Ventana Micro Systems announces funding and RISC-V chiplet approach to enabling rapid deployment of custom data center compute.
Ventana Micro Systems, a RISC-V startup headquartered in Cupertino, CA, has emerged from stealth announcing $38 million in funding and revealing details of its multi-core system-on-chip (SoC) chiplet targeting data center compute.
Established in 2018, Ventana’s offers RISC-V CPUs with extensible instruction set capability delivered in the form of multi-core chiplets. It also offers a customizable SoC chiplet that hyperscalers could adopt to get a head start on their own product designs, rather than take a few years to develop their own custom processors.
Ventana said its compute chiplets are designed to deliver best-in-class single thread performance optimized for cloud, enterprise data center, 5G, edge compute and automotive applications. This is a result of its microarchitectural innovation which makes the design highly portable across different fabs and process nodes.
On paper, the press announcement sounded fanciful, so EE Times spoke to one of the founders, Balaji Baktha, to get some more background and it became clear this was more than just another RISC-V project. He and his co-founder and Greg Favor both have a strong track record in data centers, CPU architectures and network processors. Baktha emphasized his work on several generations of data centers, with companies like Marvell, Adaptec, and Veloce Technologies; and Favor’s work with successful server class x86, Arm 64-bit CPUs and network processors, through key roles at AMD, Ampere, Sierra Systems, and Montalvo.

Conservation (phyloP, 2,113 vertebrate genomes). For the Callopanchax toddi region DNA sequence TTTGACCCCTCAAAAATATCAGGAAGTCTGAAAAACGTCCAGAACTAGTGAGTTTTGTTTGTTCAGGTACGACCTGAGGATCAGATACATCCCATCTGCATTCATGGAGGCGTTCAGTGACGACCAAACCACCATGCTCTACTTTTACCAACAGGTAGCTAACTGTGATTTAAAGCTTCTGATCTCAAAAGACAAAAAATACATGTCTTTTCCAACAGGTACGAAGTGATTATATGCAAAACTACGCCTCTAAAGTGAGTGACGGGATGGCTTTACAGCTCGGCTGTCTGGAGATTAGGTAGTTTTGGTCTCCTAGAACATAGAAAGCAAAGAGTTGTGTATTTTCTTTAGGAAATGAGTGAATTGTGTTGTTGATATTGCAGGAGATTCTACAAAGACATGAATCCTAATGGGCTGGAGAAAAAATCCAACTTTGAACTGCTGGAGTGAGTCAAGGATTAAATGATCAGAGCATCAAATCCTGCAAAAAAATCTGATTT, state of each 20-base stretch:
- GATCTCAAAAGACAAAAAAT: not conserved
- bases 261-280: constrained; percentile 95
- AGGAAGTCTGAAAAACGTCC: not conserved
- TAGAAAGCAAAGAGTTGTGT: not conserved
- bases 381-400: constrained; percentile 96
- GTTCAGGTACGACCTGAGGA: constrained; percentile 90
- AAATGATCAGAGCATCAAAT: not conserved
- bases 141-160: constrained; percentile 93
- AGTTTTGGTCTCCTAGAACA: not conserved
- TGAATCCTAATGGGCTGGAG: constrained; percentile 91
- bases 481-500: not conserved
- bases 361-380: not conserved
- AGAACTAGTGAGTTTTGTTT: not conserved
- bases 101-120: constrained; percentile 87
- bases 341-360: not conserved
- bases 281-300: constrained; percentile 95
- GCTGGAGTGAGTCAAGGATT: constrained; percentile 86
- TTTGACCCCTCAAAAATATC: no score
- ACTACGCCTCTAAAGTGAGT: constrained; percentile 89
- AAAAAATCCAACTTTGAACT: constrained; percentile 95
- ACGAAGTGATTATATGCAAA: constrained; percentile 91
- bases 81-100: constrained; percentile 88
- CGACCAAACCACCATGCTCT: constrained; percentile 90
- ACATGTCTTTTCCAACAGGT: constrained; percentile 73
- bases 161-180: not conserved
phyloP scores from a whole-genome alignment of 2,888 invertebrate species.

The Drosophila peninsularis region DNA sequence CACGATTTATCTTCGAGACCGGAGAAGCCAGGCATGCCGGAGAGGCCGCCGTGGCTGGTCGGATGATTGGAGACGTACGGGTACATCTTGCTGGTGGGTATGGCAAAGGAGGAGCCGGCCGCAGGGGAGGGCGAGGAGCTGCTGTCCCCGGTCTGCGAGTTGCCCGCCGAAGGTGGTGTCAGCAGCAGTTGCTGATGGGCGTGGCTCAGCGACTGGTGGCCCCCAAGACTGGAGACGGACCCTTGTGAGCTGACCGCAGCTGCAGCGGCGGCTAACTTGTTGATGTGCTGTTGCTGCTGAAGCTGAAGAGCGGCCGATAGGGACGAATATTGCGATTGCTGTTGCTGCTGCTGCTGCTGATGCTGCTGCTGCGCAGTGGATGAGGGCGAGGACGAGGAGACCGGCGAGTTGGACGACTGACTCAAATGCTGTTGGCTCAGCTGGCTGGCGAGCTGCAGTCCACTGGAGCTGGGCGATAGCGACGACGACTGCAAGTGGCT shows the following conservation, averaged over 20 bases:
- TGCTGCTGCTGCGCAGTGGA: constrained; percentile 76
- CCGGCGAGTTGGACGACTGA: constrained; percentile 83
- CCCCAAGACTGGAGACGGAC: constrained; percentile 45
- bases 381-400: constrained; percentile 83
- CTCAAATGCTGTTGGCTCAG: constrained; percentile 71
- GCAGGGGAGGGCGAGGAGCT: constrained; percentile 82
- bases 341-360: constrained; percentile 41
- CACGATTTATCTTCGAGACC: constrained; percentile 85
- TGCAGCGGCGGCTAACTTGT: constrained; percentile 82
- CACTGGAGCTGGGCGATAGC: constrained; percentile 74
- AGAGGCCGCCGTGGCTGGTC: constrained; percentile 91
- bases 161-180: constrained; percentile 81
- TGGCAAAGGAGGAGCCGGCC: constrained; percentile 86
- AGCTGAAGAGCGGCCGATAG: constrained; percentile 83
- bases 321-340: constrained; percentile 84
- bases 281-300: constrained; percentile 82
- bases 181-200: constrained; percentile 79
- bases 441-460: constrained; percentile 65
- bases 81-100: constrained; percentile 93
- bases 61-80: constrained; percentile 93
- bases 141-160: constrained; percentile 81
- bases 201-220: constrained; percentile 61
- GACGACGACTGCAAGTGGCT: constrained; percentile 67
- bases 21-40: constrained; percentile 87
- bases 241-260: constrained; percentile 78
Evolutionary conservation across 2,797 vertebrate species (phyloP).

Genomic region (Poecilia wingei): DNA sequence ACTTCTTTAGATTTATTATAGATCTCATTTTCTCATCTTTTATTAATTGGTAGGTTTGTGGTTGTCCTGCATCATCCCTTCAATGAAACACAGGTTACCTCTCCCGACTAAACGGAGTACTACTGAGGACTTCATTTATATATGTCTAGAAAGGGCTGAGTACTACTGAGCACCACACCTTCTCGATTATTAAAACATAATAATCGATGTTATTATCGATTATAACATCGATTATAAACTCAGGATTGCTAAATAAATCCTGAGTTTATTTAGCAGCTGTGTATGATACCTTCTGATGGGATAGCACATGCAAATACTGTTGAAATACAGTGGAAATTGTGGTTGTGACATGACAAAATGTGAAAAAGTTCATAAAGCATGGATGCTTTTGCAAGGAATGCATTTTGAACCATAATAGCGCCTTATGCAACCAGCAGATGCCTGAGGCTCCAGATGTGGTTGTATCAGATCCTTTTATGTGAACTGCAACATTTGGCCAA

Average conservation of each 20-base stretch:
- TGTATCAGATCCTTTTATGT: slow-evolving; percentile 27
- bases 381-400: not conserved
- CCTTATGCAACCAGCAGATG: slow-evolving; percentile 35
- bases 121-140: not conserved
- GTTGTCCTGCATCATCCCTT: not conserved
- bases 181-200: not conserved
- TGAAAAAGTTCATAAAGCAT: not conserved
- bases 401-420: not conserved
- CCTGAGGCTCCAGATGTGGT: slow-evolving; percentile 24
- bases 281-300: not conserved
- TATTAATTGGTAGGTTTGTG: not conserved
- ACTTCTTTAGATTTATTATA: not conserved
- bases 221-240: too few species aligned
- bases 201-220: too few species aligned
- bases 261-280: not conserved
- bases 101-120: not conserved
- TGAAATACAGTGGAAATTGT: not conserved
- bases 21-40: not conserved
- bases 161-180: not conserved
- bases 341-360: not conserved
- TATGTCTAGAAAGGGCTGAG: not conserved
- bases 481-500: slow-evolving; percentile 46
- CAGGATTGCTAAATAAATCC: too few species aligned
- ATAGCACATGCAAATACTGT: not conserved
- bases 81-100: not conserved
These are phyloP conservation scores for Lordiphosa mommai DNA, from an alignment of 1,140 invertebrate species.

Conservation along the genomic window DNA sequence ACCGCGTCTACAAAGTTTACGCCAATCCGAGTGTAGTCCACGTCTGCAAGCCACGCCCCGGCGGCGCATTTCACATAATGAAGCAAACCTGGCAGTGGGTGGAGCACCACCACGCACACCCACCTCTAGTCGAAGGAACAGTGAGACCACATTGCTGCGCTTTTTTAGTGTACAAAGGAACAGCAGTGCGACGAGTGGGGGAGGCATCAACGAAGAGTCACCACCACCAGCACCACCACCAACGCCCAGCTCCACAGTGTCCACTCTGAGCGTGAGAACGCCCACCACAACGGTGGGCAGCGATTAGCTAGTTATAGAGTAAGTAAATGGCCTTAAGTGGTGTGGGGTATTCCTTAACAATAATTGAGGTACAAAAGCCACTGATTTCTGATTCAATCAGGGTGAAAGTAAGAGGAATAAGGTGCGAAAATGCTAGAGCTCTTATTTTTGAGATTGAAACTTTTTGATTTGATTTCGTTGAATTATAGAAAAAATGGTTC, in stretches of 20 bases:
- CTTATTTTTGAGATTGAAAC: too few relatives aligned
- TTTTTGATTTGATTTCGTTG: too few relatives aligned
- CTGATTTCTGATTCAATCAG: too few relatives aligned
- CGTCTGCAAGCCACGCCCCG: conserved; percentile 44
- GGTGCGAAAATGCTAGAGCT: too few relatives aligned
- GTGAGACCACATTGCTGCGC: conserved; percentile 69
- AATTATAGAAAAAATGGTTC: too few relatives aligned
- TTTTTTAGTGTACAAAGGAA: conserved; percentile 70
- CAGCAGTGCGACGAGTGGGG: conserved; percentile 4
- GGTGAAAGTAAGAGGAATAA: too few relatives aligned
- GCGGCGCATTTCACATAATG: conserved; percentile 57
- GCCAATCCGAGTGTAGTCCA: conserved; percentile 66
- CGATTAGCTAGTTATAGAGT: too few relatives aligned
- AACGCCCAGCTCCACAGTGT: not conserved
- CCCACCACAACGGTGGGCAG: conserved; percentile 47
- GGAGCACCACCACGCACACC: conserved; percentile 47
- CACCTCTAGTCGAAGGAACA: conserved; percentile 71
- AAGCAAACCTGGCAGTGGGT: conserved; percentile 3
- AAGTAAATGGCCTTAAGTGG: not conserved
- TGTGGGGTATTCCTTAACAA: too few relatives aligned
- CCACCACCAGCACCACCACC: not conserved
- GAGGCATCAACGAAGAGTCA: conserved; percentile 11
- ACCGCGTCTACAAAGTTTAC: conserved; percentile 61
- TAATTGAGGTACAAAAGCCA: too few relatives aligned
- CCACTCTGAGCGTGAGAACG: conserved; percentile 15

Baktha explained, “Over the years, we learned a lot about hyperscalers, so our team’s capabilities exceed many others in addressing this area. Our core team has been together at firms like AMD and Veloce Technologies for over 20 years and have seen the limitations of existing architectures. Hence our founding vision was clear: to deliver standalone data center class processors.”